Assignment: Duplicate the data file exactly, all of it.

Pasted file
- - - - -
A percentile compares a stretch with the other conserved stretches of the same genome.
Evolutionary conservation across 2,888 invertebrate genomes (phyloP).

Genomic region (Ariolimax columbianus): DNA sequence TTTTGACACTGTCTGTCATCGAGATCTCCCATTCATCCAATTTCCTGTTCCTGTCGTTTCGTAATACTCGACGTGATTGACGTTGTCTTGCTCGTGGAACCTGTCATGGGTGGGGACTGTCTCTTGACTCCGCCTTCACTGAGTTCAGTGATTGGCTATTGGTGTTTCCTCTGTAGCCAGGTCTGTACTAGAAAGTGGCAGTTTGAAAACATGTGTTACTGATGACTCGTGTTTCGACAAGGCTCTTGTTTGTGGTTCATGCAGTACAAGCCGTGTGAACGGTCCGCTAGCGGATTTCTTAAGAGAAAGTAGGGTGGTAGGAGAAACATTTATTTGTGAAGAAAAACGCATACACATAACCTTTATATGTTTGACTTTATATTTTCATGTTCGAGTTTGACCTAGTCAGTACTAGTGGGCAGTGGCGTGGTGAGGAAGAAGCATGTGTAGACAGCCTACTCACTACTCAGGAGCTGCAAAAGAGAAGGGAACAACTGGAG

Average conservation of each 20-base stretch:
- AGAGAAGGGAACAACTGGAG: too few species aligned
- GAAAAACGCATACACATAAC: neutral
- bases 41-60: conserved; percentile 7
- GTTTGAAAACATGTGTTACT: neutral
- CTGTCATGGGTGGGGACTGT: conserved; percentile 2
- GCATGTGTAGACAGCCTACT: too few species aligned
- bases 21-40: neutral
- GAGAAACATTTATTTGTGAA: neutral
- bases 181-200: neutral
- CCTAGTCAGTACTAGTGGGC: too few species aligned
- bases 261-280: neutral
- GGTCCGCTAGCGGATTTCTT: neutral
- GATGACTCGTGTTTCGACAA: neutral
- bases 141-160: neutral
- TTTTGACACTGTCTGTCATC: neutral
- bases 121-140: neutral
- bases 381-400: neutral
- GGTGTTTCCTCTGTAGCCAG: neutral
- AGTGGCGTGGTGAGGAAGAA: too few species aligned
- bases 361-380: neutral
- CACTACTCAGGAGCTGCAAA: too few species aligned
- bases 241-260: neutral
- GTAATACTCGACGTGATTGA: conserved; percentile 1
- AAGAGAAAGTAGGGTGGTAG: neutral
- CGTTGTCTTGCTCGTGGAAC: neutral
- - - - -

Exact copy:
A percentile compares a stretch with the other conserved stretches of the same genome.
Evolutionary conservation across 2,888 invertebrate genomes (phyloP).

Genomic region (Ariolimax columbianus): DNA sequence TTTTGACACTGTCTGTCATCGAGATCTCCCATTCATCCAATTTCCTGTTCCTGTCGTTTCGTAATACTCGACGTGATTGACGTTGTCTTGCTCGTGGAACCTGTCATGGGTGGGGACTGTCTCTTGACTCCGCCTTCACTGAGTTCAGTGATTGGCTATTGGTGTTTCCTCTGTAGCCAGGTCTGTACTAGAAAGTGGCAGTTTGAAAACATGTGTTACTGATGACTCGTGTTTCGACAAGGCTCTTGTTTGTGGTTCATGCAGTACAAGCCGTGTGAACGGTCCGCTAGCGGATTTCTTAAGAGAAAGTAGGGTGGTAGGAGAAACATTTATTTGTGAAGAAAAACGCATACACATAACCTTTATATGTTTGACTTTATATTTTCATGTTCGAGTTTGACCTAGTCAGTACTAGTGGGCAGTGGCGTGGTGAGGAAGAAGCATGTGTAGACAGCCTACTCACTACTCAGGAGCTGCAAAAGAGAAGGGAACAACTGGAG

Average conservation of each 20-base stretch:
- AGAGAAGGGAACAACTGGAG: too few species aligned
- GAAAAACGCATACACATAAC: neutral
- bases 41-60: conserved; percentile 7
- GTTTGAAAACATGTGTTACT: neutral
- CTGTCATGGGTGGGGACTGT: conserved; percentile 2
- GCATGTGTAGACAGCCTACT: too few species aligned
- bases 21-40: neutral
- GAGAAACATTTATTTGTGAA: neutral
- bases 181-200: neutral
- CCTAGTCAGTACTAGTGGGC: too few species aligned
- bases 261-280: neutral
- GGTCCGCTAGCGGATTTCTT: neutral
- GATGACTCGTGTTTCGACAA: neutral
- bases 141-160: neutral
- TTTTGACACTGTCTGTCATC: neutral
- bases 121-140: neutral
- bases 381-400: neutral
- GGTGTTTCCTCTGTAGCCAG: neutral
- AGTGGCGTGGTGAGGAAGAA: too few species aligned
- bases 361-380: neutral
- CACTACTCAGGAGCTGCAAA: too few species aligned
- bases 241-260: neutral
- GTAATACTCGACGTGATTGA: conserved; percentile 1
- AAGAGAAAGTAGGGTGGTAG: neutral
- CGTTGTCTTGCTCGTGGAAC: neutral